Abstract: Recent studies focused on testing the Easterlin hypothesis (happiness and national income correlate in the cross-section but not over time) on a global level. We make a case for testing the Easterlin hypothesis at the country level where individual panel data allow exploiting important methodological advantages. Novelties of our test of the Easterlin hypothesis are a) long-term panel data and estimation with individual fixed effects, b) regional GDP per capita with a higher variation than national figures, c) accounting for potentially biased clustered standard errors when the number of clusters is small. Using long-term panel data for Germany and the United Kingdom, we do not find robust evidence for a relationship between GDP per capita and life satisfaction in either country (controlling for a variety of variables). Together with the evidence presented in Stevenson and Wolfers (2008, BROOKINGS PAP ECO AC), we now count three exceptions supporting Easterlin s happiness-income hypothesis: the United States, Germany, and the United Kingdom. --
    JEL: C23 I31 O40
    Date: 2013
  14. By: Grunow, Martina
    Abstract: This paper provides an empirical analysis of reference-dependent effects of unemployment on mental health. I show that the negative effect of unemployment on mental health depends on expectations about the future employment status. Several contributions to the literature have shown that the perception of the individual employment status depends on the surrounding unemployment rate. We argue that expectations are a possible link between unemployment rates and the individual employment status regarding changes in mental health. Theoretical foundation comes from models for reference-dependent preferences with endogenous reference points. We provide a simple theoretical model to motivate and structure the empirical analysis. Using data from the German Socio-Economic Panel, we estimate a pairwise interacted model for employment status and expectations over two time periods. Life satisfaction is used as a proxy for mental health. To identify a causal effect of unemployment, expectations and their interactions on mental health, the analysis relies on fixed effects and exogenous entries into unemployment due to plant closures. We confirm the standard result that unemployment has a negative effect on mental health. Furthermore, the results deliver empirical evidence for reference-dependent effects of unemployment on mental health. We find that becoming unemployed unexpectedly has a more severe negative effect on mental health as if the unemployment was expected. Therefore, this paper contributes to the understanding of how mental health is affected by unemployment and delivers empirical support for the theoretical models of reference-dependent utility. --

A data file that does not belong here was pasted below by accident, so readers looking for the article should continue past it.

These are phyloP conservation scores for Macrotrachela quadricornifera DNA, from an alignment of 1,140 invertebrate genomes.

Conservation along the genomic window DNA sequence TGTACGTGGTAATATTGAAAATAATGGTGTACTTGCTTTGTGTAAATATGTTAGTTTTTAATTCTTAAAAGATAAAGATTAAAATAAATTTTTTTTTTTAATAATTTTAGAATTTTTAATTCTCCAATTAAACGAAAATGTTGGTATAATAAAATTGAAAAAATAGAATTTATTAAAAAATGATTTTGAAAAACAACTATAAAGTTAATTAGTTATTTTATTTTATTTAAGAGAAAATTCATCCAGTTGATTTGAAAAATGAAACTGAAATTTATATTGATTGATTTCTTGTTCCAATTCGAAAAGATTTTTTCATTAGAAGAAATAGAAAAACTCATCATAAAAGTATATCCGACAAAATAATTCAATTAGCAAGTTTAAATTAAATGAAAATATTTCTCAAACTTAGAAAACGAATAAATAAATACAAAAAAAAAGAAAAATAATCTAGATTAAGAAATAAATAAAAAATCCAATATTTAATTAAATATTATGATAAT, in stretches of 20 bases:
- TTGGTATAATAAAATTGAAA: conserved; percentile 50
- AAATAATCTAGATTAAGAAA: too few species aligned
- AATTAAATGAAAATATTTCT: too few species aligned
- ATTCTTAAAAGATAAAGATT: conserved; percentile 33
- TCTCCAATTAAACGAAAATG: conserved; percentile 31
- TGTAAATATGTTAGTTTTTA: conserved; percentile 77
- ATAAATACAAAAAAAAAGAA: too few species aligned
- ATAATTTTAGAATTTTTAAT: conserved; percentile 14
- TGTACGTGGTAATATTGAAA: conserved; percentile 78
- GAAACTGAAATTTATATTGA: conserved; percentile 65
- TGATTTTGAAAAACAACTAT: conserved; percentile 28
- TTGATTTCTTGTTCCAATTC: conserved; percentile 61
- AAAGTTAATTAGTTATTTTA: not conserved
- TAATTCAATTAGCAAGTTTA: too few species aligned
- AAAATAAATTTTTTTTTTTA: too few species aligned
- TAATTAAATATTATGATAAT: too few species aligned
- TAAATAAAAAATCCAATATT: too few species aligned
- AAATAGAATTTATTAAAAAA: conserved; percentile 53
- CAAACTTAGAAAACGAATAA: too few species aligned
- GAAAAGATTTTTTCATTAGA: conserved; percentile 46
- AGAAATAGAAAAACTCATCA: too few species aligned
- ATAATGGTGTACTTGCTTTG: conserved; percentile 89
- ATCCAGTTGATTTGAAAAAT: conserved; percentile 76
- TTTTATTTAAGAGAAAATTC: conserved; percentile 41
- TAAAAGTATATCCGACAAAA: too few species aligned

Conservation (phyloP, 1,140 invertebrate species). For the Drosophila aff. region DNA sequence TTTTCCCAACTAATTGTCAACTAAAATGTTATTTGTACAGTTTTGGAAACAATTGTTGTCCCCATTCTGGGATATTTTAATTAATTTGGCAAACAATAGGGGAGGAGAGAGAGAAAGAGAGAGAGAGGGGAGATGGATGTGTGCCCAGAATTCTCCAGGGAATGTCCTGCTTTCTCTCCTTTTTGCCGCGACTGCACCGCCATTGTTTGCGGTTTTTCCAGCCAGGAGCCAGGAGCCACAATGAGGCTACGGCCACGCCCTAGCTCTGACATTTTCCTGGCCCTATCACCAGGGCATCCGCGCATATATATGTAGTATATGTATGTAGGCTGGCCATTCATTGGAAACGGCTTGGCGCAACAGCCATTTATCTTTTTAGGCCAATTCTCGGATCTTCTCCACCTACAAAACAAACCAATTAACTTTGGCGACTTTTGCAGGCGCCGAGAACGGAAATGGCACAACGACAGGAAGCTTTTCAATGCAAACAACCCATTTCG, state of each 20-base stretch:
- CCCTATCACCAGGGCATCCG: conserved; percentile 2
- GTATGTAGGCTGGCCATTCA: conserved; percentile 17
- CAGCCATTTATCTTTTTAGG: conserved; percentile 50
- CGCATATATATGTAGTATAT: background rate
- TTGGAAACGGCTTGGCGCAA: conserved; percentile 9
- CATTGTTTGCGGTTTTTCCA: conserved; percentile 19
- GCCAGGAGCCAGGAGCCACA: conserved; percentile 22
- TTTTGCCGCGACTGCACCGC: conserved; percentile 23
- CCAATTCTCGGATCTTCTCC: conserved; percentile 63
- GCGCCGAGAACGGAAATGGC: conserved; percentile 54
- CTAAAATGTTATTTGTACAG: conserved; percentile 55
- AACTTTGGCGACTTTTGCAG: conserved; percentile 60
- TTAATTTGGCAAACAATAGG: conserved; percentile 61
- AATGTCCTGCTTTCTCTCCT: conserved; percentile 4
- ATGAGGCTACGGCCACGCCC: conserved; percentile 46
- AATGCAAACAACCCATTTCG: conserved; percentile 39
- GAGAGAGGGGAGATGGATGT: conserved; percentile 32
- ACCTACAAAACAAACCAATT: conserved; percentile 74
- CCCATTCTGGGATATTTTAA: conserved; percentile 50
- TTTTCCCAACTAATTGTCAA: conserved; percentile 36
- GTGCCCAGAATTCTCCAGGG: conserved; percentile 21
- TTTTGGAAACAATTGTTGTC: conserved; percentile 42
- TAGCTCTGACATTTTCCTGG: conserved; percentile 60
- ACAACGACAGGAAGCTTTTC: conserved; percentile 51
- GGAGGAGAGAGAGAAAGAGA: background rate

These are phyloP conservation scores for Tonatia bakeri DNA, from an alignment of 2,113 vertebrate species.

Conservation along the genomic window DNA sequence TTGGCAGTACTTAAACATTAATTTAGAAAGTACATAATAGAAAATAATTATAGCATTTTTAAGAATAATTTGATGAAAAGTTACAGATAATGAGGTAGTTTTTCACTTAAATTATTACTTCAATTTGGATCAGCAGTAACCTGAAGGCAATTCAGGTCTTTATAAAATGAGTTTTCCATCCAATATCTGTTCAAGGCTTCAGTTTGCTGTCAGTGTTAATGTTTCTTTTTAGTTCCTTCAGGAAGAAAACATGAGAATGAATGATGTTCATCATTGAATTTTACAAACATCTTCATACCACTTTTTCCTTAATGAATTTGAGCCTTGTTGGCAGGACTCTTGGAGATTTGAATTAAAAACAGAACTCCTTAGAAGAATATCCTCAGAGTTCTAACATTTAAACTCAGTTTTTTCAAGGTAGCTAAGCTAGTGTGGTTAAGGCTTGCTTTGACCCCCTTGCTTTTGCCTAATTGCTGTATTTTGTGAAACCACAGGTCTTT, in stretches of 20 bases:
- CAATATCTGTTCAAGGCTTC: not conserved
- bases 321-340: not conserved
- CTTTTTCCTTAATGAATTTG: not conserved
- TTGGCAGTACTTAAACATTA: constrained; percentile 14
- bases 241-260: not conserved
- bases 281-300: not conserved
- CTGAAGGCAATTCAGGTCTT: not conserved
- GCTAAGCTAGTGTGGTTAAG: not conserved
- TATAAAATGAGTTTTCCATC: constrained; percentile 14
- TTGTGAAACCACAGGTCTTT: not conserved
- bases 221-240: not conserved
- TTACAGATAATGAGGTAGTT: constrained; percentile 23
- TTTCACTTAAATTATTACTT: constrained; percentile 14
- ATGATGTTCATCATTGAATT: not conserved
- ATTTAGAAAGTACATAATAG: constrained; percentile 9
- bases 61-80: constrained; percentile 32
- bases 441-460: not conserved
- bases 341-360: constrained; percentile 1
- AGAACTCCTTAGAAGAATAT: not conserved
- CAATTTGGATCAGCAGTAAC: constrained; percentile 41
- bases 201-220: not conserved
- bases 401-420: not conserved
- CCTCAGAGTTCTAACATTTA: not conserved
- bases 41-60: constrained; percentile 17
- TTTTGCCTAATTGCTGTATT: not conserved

JEL: C23 I10 D03
    Date: 2013
  15. By: Koch, Christian
    Abstract: Why do some people behave pro-socially while others do not? Using an experimental design based on Konow and Earley (JPubE, 2008), I investigate a reason already proposed by Aristotle in his Nicomachean Ethics: He claims that there is a nexus between virtues and well-being and that enduring well-being cannot be achieved by hedonic pleasures and material affluence, but only by virtuous behavior. In order to analyze this hypothesis, I use a within-subject design. Initially, participants answer an elaborated well-being questionnaire and then play six different cooperation games. I examine two questions in connection with the Aristotelian idea: First, do more virtuously behaving subjects report on average higher well-being? Second, if the answer is affirmative, what is the underlying causal relationship? I find a favorable correlation between well-being and virtuous behavior and examine different hypotheses about what leads to virtuous behavior: My experimental data is mostly in line with the hypothesis that virtuous behavior is both a long-run cause as well as a short effect of a specific type of long-run well-being, called eudaimonic well-being. To this extent, I find evidence in favor of a nexus between virtues and well-being. --
    JEL: C91 D64 D03
    Date: 2013